David Domine walks us through Old Louisville where the bourbon barons built their palatial homes. Homes of Belgravia and St. James Square run along green parks and floral walks. A pink house lords over the green. It was built in 1891 as a gentleman’s club where the gentlemen met and sipped their bourbons. The story goes that in 1910 the Woman’s Christian Temperance Union bought this mansion not knowing its history as a house of disrepute. “They were mortified when they learnt the house had closets where the ladies had pleasured the men. They painted the house pink to clean up its image,” says David. Now, this turn-of-the-century Victorian mansion forever stands pink as the powers-that-be forbid the historic houses from changing their colors. Beware the color you wear when the National Register of Historic Places calls “Statue” and freezes you forever in time! A sparkly green necklace adorns the pink lady. Tobacco leaves of three kinds decorate the house down the street. It was these rich bourbon and tobacco barons of the 1870s who swept elegantly down majestic staircases in elaborate hats and tailcoats, ready to attend the Derby. Hotel Brown downtown has just the staircase they would sashay down.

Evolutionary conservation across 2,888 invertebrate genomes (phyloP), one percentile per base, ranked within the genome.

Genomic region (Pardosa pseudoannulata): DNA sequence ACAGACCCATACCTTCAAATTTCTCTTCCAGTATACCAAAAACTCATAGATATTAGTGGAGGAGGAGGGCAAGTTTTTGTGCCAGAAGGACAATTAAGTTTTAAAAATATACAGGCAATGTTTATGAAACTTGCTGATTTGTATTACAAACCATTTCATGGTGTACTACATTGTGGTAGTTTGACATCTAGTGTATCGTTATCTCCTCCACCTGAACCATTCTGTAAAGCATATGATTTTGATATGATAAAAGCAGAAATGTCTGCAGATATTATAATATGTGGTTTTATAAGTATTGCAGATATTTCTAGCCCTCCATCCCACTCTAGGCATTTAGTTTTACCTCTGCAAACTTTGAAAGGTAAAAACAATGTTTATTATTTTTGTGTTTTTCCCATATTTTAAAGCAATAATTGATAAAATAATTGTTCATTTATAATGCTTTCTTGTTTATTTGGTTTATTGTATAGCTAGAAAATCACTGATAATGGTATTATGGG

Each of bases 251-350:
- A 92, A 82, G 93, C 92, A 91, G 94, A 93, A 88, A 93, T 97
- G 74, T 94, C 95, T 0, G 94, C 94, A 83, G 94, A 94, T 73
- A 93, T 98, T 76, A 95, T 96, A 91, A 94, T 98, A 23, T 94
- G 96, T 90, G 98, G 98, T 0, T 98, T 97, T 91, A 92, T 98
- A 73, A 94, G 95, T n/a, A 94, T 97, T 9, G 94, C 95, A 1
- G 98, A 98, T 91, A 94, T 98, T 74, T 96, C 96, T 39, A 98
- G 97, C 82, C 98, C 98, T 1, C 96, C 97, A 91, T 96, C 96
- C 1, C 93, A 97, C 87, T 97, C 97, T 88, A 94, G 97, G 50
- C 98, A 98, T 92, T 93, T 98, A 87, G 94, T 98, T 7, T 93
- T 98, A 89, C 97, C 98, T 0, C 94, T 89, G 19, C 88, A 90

Preserved beautifully historic Hotel Brown and Hilton Seelback Hotel, also listed on the National Register of Historic Places, boast the most photographed staircases. The great American novelist F. Scott Fitzgerald actually placed the heroine of his The Great Gatsby on one of them. Lead characters from the novel, Tom and Daisy Buchanan held their wedding reception in the Grand Ballroom of the Seelback. Hotel. Brown with its turn-of-the-century décor in gold and cream, crystal chandeliers, and stained glass windows is on the “Urban Bourbon” trail.
We picked up the trail booklet from the bar man and got it stamped.
“Louisville is the only city in the world that can take a two-minute horse race and turn it into a two-week party with a two-month build up,” said the fellow bourbon drinker at the bar. As early as the last two weeks of March the visitors can meet with the horses that run the races by touring the Derby grounds and the museum at Churchill Downs.